But first a clarification: Yesterday, I tossed the word "stupid" around a lot as if to suggest that it is a categorically bad thing.
I just want to go on the record as saying that there are certain contexts in which "stupid" is absolutely wonderful.
And now, on with the show:
The rest of the pics are over at this site, which looks like a good place to poke around for other stuff, which I will do later and maybe you should, too.
Tove Jansson is more known for her Moomintroll series, but she's done a bunch of cool stuff and it's too bad this is out of print but you know the story anyway and now you have a link to the pics, too.
I like them all but particularly enjoyed the above Duchess-and-Cook piece because it got away from the classic Tenniel and Rackham and ventured into a little bit of Alice Otterloop, of whom more in a minute.
(Though I should pause here to note that Alice Otterloop reportedly owes at least as much and perhaps more to this Alice than to that one for her name.)
At one point, when my then-wife was doing a masterful job of juggling two small children and a large job and of course the full-time task of being married to me, I had a poster of Rackham's Alice-with-pig up on our kitchen wall. It seemed to sum up the poor girl's situation pretty nicely.
But I think Jansson captures the phantasmagorical aspect of the book in a way that, whether it is "better" or "worse" than the take of those two masters, is certainly deserving of a look and undeserving of being out of print.
Coming attractions ...
As tends to happen, while I did indeed find what I needed, I also stumbled across archives of the (old, sane) Washington Times and found that, if I poked around a little more, I could pull up Fontaine Fox cartoons that include but are not limited to the Toonerville Trolley.
I snagged a bunch of these and will likely go back for more and will save them probably for the upcoming holiday, when I will be on the road and everything will be tryptophan and football jokes anyway. Meanwhile, I really like Tomboy Taylor, whose name, another panel reveals, is Edith.
Parenthetically -- which is silly to say because I note all kinds of things parenthetically but I'm not doing it now -- I would point out that, while non-ADD people have neater houses and more ordered lives, we have more fun because we never know what's going to happen next.
And I've never come across any Fontaine Fox cartoons while I was mopping the kitchen floor or putting away laundry.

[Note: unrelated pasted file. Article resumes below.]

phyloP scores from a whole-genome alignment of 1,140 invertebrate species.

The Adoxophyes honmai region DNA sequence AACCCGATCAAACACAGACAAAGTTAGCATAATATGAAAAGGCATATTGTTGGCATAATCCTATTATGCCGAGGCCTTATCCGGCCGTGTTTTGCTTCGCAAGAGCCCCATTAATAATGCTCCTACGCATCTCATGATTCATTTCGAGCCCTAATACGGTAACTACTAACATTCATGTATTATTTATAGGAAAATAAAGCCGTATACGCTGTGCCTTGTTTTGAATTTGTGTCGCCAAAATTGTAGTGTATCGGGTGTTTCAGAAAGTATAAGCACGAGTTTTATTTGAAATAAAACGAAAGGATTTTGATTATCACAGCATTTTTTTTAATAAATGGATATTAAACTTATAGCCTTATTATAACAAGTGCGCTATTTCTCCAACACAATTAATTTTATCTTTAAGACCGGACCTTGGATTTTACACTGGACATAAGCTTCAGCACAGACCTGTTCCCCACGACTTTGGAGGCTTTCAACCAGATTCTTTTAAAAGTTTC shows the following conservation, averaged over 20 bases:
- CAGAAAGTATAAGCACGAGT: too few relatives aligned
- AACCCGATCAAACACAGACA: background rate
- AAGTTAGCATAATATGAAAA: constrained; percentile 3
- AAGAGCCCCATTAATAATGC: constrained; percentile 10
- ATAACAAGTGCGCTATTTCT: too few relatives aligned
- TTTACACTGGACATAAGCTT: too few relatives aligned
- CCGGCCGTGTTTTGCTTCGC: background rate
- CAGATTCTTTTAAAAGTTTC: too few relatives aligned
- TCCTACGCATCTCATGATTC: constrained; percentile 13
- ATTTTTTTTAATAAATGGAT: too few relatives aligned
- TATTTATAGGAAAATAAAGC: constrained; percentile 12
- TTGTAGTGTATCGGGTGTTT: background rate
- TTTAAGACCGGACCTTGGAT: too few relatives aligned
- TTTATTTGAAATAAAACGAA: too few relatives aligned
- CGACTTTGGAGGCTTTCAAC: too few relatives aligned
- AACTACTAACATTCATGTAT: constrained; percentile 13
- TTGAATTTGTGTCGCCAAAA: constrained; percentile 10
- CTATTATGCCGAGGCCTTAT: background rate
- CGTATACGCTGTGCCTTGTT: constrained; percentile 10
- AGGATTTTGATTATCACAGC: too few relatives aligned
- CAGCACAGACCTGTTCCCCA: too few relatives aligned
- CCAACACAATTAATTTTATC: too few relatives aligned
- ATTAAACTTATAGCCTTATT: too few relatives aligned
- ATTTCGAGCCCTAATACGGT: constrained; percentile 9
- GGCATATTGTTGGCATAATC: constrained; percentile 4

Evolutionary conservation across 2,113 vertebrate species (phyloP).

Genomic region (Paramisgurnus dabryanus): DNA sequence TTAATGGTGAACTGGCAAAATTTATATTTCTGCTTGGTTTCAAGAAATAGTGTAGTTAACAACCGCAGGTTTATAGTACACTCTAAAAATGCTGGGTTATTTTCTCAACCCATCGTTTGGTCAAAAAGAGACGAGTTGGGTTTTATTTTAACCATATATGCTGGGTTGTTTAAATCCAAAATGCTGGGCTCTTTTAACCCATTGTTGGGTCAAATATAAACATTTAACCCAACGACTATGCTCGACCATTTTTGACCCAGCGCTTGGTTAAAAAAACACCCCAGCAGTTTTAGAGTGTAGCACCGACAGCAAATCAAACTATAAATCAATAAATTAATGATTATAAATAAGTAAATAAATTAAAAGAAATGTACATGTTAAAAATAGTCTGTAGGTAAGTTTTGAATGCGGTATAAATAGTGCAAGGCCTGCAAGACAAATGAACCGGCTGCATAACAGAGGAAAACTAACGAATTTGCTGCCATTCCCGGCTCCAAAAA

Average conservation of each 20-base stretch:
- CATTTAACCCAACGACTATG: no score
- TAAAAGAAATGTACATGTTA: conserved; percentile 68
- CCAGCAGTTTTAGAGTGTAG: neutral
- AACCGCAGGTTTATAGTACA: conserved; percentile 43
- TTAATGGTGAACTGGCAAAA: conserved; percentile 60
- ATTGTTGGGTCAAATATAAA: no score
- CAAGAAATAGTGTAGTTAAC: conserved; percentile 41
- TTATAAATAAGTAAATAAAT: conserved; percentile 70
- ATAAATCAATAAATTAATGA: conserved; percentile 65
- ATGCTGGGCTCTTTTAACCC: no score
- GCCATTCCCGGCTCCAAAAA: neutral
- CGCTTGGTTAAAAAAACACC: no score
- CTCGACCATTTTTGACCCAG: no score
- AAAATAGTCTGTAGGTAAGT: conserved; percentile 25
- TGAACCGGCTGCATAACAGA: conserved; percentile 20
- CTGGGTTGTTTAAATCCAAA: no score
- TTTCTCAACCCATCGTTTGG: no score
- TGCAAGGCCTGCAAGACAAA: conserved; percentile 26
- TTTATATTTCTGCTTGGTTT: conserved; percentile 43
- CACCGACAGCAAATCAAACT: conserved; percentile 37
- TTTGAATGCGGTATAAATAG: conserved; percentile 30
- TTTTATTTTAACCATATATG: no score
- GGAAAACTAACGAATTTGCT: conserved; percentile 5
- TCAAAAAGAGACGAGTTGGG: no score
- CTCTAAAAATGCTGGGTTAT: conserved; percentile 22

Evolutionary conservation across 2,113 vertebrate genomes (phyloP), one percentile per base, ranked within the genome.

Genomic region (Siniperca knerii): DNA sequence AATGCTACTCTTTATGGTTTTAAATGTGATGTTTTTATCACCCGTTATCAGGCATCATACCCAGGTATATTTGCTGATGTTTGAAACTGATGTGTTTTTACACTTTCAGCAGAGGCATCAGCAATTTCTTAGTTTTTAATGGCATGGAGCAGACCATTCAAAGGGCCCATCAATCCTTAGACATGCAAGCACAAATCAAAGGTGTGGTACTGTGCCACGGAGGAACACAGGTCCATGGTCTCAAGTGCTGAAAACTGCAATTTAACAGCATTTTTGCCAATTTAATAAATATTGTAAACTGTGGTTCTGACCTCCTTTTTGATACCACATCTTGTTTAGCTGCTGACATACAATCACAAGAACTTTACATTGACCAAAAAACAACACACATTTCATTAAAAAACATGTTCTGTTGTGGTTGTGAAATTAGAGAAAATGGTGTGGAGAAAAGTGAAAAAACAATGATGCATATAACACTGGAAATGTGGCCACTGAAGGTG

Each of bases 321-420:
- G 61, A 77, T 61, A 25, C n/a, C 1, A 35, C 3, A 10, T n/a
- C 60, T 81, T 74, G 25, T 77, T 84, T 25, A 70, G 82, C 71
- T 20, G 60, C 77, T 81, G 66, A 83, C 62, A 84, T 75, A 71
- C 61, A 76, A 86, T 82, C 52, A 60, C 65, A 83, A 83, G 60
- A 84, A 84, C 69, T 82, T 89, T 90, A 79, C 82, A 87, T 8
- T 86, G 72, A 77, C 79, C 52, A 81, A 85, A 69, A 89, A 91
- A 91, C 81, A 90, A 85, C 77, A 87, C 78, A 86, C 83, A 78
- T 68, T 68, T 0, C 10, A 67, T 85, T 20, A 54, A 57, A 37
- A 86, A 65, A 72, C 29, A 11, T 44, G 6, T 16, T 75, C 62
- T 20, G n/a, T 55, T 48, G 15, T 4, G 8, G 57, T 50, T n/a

Or maybe I did and that's why it never got done ...
But, anyway, this is what I meant to show you
Here is a wonderful, short (21 minutes -- yes, you have time) video about Richard Thompson, the creator of one of the afore-mentioned Alices but a whole lot of other stuff, which is my point in showing it.
Richard is both a friend of the blog and a friend of the blogger, though we've only met in person once, but this video is an introduction to both him and his work that you ought not to miss.
Unless you are an artist, which I add because, when I posted a link to this video on my FB account yesterday, I noted:
Jenny Robb refers to Richard Thompson as a "cartoonist's cartoonist," but I'm reminded of a time I brought a musician friend to a "Boys of the Lough" concert when they were at their height. He said afterwards that, while a lot of concerts made you want to rush home and play, this one made him want to rush home and throw out all his instruments.
Artists may want to keep that in mind before hitting "play" on this video.
I stand behind the assessment, particularly since another friend of the blog, Brian Fies, also picked up on that "cartoonist's cartoonist" thingie and commented that it "means to me that Richard does things I wish I could do, as well as things I don't understand how anyone could do. He's the very model of "working hard to make it look easy." The film touches on him doing 17 drafts of a cartoon that looks like it was scribbled out in two minutes. I am agape."
So you've been warned: If you can't take a little intimidation, boy, you'd better stay away from this guy's portfolio, which is available in this new book for only $35 and which you should order signed here rather than through Amazon, yes, not even through my Amazon link through which you should order absolutely everything else you ever buy, ever.
And to bring things more-or-less full circle, here's a meeting of the two Alices. Otterloop and Liddell, that is.
Not the other aforementioned Alice, who said, "I valued my independence from an early age and was always something of a individualist … Well, a show-off anyway."